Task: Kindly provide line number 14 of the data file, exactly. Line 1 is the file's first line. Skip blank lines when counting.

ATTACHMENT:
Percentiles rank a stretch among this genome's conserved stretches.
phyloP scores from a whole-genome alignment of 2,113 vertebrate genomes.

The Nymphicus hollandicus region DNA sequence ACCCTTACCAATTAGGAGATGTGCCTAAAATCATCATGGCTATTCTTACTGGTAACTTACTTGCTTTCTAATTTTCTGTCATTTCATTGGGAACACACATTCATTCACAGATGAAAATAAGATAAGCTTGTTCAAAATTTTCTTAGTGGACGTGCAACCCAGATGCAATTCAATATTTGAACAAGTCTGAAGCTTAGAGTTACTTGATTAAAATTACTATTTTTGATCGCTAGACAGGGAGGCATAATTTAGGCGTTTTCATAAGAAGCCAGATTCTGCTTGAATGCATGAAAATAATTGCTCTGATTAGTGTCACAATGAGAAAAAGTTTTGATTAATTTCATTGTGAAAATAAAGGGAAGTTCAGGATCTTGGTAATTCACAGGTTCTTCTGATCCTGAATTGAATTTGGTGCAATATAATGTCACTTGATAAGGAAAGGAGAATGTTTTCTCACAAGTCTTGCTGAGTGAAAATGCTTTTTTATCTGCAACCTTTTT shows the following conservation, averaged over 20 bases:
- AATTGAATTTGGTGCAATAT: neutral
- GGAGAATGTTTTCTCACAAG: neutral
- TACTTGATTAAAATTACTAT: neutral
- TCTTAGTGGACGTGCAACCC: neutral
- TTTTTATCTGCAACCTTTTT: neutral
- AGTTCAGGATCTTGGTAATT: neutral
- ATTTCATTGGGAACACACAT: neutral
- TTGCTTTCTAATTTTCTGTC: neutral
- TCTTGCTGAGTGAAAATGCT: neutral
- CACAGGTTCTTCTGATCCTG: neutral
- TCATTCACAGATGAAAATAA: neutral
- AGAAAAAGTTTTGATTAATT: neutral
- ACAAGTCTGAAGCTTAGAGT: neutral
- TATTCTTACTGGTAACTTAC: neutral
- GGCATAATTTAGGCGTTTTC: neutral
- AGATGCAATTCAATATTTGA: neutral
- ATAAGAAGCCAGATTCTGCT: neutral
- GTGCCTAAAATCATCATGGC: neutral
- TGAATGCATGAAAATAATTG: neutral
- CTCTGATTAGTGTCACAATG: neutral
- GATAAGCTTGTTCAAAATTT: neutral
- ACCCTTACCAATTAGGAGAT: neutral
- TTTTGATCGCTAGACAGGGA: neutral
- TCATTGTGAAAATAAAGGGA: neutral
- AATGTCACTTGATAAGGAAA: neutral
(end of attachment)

- TCATTCACAGATGAAAATAA: neutral